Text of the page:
Abstract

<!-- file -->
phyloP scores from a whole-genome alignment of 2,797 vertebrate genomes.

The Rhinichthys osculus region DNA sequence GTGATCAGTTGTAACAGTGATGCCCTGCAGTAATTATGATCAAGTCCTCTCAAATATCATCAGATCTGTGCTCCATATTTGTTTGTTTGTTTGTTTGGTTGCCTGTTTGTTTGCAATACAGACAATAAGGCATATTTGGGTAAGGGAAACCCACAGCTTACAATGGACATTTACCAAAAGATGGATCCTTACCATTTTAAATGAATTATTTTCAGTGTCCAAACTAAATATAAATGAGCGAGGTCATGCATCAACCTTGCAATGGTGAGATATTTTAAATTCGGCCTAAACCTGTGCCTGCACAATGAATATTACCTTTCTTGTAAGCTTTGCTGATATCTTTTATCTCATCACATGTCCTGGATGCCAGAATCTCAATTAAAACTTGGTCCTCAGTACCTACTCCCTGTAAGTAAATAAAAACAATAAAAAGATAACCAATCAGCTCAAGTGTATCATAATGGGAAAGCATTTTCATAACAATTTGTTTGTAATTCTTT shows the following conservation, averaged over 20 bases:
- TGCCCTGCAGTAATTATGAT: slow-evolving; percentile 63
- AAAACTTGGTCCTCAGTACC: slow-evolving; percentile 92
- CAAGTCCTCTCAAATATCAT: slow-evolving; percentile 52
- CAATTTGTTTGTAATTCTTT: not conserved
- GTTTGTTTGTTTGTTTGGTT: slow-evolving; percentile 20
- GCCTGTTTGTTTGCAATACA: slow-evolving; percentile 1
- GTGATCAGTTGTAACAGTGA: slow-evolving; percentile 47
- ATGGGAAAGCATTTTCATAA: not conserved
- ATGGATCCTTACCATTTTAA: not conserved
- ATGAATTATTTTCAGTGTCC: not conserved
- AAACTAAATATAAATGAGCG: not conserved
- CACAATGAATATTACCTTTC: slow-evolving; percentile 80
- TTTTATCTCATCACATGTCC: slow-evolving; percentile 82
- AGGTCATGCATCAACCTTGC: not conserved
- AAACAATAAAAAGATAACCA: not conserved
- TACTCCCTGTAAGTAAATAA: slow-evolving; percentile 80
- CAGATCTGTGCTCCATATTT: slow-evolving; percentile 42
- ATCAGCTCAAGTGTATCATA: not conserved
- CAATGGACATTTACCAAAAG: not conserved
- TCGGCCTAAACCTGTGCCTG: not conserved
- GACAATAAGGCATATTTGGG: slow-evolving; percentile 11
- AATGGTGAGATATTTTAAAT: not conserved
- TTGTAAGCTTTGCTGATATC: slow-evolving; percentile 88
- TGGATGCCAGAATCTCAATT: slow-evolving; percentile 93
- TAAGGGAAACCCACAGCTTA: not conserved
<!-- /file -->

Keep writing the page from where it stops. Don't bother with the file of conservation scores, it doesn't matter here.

Previously described organic-rich shale facies of the Meade Peak Member of the Phosphoria Formation at Soda Springs, Idaho, consist of well-sorted, laminated siltstone containing little or no clay. The planar-parallel fabric preserved in many of the siltstone beds suggests suspension settling onto the outer shelf or upper slope, most likely under low oxygen conditions. Evidence for transport of silt to the depositional site by sediment gravity flows is absent, as are sandstone beds. We propose that Meade Peak siltstone facies record subaqueous deposition of windborne silt that was transported southward from central Montana. As such, they provide the first direct geologic evidence of a wind regime favorable for marine upwelling, the process commonly postulated to have localized the deposition of Permian phosphatic sediments. They may also provide indirect evidence of upwind eolian sand transport at that time.

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